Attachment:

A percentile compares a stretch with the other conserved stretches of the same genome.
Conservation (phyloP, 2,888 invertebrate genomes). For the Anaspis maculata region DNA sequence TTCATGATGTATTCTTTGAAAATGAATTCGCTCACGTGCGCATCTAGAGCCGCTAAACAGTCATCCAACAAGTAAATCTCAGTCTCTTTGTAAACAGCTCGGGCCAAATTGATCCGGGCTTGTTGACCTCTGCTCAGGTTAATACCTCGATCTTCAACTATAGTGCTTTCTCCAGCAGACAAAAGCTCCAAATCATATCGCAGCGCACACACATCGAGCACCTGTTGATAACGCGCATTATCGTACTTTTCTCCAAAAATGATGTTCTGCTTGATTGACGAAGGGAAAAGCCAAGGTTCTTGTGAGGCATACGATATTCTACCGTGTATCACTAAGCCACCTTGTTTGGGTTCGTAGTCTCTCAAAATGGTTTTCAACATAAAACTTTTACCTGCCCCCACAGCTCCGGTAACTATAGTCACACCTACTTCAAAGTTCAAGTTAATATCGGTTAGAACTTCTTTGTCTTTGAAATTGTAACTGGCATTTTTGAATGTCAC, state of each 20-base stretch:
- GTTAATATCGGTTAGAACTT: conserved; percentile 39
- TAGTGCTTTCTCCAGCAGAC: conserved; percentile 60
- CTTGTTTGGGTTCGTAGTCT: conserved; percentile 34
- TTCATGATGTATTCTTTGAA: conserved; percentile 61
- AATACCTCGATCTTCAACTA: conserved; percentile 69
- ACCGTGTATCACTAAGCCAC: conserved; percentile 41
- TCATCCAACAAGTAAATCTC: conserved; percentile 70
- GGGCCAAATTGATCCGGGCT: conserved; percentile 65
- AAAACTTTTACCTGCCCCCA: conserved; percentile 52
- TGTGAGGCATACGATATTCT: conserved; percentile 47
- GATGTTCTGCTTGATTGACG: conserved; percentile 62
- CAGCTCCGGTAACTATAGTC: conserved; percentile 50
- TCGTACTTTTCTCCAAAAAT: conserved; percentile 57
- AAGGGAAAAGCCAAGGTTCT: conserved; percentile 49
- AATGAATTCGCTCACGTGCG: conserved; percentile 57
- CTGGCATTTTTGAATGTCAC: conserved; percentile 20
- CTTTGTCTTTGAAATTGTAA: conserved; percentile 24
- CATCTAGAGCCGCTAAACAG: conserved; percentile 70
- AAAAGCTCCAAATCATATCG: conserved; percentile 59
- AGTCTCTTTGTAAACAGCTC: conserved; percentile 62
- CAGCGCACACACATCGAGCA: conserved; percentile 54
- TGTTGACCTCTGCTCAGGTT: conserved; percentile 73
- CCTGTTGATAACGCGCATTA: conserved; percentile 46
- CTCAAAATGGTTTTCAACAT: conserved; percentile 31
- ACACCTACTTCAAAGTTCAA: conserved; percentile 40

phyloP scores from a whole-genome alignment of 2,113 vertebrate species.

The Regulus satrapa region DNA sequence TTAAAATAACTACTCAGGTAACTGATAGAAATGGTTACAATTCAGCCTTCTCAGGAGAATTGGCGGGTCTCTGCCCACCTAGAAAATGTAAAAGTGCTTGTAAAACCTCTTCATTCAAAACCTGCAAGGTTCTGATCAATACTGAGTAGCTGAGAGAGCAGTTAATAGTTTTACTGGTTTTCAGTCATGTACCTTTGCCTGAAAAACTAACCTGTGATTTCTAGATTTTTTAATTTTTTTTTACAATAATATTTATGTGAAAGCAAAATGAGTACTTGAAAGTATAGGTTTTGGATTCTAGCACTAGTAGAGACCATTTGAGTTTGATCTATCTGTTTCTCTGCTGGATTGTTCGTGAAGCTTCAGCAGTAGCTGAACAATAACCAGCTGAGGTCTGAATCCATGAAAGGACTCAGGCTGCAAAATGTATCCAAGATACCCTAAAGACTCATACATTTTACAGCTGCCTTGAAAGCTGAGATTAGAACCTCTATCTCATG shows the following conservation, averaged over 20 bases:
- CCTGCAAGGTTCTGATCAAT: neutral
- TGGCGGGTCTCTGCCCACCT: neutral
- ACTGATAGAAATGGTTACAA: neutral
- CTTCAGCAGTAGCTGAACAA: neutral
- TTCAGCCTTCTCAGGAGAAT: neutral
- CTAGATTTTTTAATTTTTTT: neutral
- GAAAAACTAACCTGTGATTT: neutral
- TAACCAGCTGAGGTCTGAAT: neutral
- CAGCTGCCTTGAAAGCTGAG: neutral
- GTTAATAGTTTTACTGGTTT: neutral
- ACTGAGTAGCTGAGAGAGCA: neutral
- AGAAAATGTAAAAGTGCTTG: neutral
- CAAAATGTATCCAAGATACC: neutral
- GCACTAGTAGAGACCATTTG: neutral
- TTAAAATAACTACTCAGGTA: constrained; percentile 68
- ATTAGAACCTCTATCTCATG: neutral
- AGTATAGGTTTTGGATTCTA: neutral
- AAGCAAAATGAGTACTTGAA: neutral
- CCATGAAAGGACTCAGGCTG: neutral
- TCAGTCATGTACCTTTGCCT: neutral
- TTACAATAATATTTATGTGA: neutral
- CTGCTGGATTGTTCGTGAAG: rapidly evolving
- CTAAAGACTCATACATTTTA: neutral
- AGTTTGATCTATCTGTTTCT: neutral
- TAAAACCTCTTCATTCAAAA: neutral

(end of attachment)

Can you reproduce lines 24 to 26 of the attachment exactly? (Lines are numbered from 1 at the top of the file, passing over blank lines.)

- TGTTGACCTCTGCTCAGGTT: conserved; percentile 73
- CCTGTTGATAACGCGCATTA: conserved; percentile 46
- CTCAAAATGGTTTTCAACAT: conserved; percentile 31